The European Citizens’ Initiative (ECI) was launched in April 2012 as an agenda-setting tool in the hands of citizens. An ECI allows 1 million citizens from at least seven EU Member States to invite the European Commission to propose legal action in areas where the Commission has the power to do so.

Under the new ECI Regulation applicable since 1 January 2020, the Commission normally must react within 6 months of submission of a successful ECI that has managed to collect the required one million validated statements of support in at least seven Member States. Special rules adopted in view of the COVID-19 pandemic allowed an extension of this period and were used for the reply to ‘End the Cage Age’.

The Commission must decide whether it acts by adopting legislation, acts in some other way to achieve the goals of the ECI, or does not act at all, stating its reasons if it decides to do so or not to do so.

The Commission has to explain its reasoning in a Communication that is adopted by the College of Commissioners. If the Commission intends to act, the Communication must also set out the indicative timeline of its actions.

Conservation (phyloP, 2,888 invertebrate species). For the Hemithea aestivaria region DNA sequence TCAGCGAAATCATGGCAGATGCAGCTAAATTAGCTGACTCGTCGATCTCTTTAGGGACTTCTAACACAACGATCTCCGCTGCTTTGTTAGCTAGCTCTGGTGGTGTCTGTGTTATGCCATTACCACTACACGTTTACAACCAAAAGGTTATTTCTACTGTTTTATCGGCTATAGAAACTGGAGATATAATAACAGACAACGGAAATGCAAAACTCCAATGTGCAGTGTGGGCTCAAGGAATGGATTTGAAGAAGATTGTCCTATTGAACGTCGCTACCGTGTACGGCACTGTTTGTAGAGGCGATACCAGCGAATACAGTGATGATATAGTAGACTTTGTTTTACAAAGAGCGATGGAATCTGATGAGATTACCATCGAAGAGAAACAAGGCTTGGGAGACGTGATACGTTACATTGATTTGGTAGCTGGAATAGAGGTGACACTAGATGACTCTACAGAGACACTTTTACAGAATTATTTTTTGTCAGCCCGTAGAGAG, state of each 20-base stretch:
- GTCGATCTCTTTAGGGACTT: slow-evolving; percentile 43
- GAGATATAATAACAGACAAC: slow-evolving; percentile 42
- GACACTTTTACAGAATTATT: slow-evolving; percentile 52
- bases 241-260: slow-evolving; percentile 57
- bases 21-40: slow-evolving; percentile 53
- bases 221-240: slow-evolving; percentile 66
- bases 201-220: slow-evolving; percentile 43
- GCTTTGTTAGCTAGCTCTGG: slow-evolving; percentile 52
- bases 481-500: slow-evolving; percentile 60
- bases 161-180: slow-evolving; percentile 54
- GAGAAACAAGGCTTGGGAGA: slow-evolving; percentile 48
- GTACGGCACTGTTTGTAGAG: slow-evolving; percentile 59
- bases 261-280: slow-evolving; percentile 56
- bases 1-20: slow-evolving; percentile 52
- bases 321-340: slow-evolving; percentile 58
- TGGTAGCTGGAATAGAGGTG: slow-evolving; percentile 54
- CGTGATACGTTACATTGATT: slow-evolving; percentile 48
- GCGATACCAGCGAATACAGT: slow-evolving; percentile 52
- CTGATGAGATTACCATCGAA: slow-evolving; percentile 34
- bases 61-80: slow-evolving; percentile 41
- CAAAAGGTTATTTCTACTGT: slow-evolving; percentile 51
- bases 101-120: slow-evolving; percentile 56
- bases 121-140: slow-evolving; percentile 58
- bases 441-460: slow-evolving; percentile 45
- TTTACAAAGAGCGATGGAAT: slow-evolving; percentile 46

12. How many ECIs have been registered in total? What is their status?

The Commission has received 104 requests to launch an ECI by 23 June 2021.

Out of these 104 requests, 81 were in fields where the Commission has the power to propose legislation and thus qualified to be registered. This includes two new ECIs registered today.

Of these 81:

  • 6 have so far reached the threshold of one million signatures and were submitted to the Commission, with ‘End the Cage Age’ being the 6th one; 5 among them already received a Commission response, the latest being ‘Minority SafePack’ in January 2021;
  • 3 initiatives have declared having reached the required support, but have not (yet) successfully completed the verification process and/or been submitted to the Commission for examination;
  • 35 have reached the end of their collection period without reaching the threshold;
  • 12 are currently collecting statements of support; [4 have been registered (including two registered today) but are yet to start their collection]
  • 21 were withdrawn by the organisers without reaching the required support.

13. Has any ECI led to an actual legislative proposal by the Commission?

Since the ECI was launched in 2012, six initiatives collected over 1 million signatures each and the Commission officially replied to 5 of them; the reply to “End the Cage Age” is the 6th one.

Out of the first 5, the Commission has committed to follow-up actions on 4 of them: